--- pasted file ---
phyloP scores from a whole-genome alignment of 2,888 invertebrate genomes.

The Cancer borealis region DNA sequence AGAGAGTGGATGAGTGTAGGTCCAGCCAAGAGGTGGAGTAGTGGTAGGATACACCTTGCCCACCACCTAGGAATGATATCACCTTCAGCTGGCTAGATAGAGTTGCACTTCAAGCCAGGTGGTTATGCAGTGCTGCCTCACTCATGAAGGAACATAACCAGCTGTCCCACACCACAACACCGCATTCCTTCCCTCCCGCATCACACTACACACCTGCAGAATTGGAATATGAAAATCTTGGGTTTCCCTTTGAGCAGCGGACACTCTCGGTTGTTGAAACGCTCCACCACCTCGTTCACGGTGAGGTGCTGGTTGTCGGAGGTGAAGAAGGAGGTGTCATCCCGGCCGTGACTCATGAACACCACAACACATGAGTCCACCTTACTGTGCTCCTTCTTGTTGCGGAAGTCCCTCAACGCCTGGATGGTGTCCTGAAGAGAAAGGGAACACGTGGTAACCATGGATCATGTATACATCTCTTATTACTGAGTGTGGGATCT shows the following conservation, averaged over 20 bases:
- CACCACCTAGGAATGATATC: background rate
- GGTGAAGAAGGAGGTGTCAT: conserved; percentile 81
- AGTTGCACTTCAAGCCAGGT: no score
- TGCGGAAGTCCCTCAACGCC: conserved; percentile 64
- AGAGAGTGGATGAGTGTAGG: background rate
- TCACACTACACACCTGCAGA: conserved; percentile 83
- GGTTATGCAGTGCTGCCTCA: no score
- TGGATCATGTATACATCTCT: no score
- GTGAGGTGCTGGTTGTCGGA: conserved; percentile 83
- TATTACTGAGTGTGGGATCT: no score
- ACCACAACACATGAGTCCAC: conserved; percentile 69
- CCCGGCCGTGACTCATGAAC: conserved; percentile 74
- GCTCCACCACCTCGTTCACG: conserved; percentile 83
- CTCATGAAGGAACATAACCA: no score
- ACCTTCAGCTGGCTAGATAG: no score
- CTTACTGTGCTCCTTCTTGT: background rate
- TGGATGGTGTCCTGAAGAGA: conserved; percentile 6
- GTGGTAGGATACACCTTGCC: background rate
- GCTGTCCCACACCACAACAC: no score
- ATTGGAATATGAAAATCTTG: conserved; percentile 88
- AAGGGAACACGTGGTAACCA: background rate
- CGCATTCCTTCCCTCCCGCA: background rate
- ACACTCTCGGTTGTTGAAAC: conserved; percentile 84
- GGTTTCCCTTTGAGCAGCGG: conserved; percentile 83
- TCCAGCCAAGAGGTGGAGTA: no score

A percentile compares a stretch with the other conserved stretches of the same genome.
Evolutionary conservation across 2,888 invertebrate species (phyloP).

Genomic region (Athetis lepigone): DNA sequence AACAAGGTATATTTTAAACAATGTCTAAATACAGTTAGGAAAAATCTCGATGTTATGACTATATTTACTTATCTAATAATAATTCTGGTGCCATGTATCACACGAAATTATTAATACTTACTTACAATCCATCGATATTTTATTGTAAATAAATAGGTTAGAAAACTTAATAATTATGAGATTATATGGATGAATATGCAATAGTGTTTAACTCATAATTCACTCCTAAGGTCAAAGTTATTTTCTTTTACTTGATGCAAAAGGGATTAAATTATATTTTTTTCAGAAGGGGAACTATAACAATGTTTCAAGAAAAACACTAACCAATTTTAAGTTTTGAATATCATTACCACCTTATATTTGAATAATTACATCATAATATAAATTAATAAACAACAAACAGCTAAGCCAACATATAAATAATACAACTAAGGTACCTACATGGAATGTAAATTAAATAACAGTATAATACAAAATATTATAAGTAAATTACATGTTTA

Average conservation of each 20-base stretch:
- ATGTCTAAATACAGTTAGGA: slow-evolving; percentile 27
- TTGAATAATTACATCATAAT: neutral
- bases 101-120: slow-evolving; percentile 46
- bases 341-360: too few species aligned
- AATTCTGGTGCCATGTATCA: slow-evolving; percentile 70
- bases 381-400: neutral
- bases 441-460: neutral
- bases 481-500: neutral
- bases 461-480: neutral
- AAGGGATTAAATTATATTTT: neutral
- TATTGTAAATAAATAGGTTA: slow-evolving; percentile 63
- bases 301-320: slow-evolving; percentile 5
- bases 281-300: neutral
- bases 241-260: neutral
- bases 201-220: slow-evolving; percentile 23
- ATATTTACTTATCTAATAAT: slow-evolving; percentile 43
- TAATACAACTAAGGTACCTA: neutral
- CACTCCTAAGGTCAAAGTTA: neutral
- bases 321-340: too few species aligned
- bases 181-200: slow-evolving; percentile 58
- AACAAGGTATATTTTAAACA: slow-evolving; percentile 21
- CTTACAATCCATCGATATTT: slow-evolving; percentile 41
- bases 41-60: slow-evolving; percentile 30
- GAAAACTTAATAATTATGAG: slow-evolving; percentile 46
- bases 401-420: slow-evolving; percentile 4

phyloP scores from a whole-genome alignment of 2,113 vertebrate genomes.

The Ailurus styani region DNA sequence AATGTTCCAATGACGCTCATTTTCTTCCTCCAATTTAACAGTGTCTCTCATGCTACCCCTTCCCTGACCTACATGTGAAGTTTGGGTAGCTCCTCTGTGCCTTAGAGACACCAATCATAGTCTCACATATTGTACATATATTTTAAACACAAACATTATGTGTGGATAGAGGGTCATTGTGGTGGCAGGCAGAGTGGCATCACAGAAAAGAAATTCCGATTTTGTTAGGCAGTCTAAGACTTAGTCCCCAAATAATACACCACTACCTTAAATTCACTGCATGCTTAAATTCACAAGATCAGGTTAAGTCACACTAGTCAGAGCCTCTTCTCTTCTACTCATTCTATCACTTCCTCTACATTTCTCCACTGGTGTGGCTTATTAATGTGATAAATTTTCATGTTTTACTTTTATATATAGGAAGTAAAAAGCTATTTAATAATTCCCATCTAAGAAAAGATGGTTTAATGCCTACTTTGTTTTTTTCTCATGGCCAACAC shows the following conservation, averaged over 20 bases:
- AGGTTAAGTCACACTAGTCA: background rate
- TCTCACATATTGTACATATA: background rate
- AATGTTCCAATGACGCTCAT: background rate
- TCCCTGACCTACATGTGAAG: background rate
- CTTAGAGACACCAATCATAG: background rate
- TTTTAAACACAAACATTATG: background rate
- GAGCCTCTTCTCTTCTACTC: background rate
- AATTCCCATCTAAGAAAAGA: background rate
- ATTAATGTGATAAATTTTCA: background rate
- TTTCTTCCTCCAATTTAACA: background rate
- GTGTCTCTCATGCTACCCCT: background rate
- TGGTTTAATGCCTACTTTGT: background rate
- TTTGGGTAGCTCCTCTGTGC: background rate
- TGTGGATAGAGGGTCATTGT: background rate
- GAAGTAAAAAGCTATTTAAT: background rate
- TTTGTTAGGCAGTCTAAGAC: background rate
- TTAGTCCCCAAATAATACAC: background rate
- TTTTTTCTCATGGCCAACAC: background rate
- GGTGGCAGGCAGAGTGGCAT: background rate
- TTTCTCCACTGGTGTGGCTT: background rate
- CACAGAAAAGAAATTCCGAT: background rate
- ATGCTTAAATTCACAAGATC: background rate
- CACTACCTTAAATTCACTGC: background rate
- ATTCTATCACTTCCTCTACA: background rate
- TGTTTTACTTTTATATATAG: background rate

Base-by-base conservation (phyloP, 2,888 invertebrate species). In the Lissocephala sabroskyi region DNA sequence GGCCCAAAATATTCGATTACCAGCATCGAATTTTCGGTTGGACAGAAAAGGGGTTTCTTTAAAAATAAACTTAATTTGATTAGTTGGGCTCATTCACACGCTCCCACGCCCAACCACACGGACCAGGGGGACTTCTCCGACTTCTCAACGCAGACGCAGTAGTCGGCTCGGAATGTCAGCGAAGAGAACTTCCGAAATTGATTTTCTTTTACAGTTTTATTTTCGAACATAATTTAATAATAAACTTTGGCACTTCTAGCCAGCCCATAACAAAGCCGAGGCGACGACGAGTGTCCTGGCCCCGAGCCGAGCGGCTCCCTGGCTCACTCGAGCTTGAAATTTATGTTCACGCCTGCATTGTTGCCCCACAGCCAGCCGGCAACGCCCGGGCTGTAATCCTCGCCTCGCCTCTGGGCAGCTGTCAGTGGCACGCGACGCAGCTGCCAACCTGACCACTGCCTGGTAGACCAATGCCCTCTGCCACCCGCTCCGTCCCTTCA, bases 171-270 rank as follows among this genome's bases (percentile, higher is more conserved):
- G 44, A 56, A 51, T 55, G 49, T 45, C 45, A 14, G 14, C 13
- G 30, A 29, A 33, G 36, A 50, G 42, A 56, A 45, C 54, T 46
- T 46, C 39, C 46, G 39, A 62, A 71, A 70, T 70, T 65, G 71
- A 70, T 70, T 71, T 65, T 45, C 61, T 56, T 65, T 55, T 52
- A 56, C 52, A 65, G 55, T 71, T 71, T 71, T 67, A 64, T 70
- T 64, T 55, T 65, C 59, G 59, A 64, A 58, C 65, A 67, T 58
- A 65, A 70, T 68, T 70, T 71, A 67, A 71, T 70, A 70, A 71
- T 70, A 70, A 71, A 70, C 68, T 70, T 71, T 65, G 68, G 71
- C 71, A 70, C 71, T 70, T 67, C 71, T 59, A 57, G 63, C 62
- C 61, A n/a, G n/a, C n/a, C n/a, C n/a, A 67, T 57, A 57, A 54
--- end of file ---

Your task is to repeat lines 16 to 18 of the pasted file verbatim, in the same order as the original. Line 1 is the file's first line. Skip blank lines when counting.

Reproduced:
- CTCATGAAGGAACATAACCA: no score
- ACCTTCAGCTGGCTAGATAG: no score
- CTTACTGTGCTCCTTCTTGT: background rate